“Dewey Defeats Truman.”
It’s perhaps the most famous headline in newspaper history — famous for being so spectacularly wrong.
Harry Truman held up the Nov. 3, 1948 edition of the Chicago Tribune with that headline as he celebrated victory.
Of course, it was Truman who defeated Dewey, although almost no one had expected him to win.
Truman, the scrappy politician from the Kansas City machine of Boss Tom Pendergast, had been elevated to the vice presidency and then suddenly became president of the United States when Franklin D. Roosevelt died on April 12, 1945.
The loser: Republican Thomas Dewey, the governor of New York, the man all the polls projected would win.
On Election Day, Truman won 28 of the 48 states and 303 out of 531 electoral votes.
But considering that his party was in a shambles as the campaign started, how in the world did Truman pull off his victory?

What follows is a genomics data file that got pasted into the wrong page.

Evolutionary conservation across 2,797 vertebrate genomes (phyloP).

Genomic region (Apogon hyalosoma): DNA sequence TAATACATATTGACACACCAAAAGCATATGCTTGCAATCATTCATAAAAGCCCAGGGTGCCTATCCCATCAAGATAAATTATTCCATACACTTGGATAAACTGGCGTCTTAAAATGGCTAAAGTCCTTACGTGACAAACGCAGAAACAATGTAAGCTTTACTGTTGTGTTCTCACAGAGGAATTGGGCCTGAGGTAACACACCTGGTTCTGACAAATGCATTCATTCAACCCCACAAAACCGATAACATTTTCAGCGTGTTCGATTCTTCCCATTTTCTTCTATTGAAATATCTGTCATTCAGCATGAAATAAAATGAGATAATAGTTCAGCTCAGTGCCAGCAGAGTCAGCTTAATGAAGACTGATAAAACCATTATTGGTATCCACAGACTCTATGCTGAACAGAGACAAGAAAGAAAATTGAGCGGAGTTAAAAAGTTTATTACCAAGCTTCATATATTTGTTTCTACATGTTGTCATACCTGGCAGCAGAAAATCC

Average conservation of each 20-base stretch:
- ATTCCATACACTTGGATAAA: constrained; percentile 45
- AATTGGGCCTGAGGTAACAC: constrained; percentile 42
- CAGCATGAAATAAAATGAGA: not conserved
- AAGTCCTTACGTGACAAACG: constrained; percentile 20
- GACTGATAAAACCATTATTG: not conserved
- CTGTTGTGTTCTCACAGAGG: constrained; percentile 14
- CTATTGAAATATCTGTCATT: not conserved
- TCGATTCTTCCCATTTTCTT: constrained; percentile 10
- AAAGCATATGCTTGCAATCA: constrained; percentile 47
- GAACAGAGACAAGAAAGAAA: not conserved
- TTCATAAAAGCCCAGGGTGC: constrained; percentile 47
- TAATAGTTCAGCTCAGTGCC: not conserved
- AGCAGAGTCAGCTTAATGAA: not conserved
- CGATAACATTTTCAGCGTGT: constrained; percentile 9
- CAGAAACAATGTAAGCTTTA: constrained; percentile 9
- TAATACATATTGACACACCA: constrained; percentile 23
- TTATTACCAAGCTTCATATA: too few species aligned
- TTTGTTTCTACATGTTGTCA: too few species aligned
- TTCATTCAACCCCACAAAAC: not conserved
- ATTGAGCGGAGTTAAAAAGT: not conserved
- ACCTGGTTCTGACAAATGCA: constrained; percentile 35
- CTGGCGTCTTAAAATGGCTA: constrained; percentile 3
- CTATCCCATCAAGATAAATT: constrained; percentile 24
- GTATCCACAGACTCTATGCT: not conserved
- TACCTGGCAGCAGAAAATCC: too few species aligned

By midsummer 1948, Truman’s party appeared to have committed fratricide.
On the left was Truman’s predecessor as vice president, Henry Wallace, running on the Progressive Party ticket.
Roosevelt had dumped Wallace from the ticket in 1944, but given him a consolation job as Secretary of Commerce.
Truman forced Wallace to resign in 1946 after he gave a speech attacking the president’s unyielding policy toward the Soviet Union.
In a disdainful letter of resignation, Wallace wrote to the president:
As you requested, here is my resignation. I shall continue to fight for peace. I am sure you approve and will join me in that great endeavor.
Wallace’s Progressive Party platform denounced “anti-Soviet hysteria” and “militarism” and called for federal ownership of banks, railroads, the aircraft industry and electric utilities.
Communists as 'Christian martyrs'
Not a Communist himself, Wallace was sympathetic to them. “The communists are the closest things to the early Christian martyrs,” he said during the campaign.
“In the end, the Wallace vote threw only three states to Dewey, far fewer than we originally feared,” said Truman political adviser Clark Clifford later. The three states were New York, Michigan and Maryland.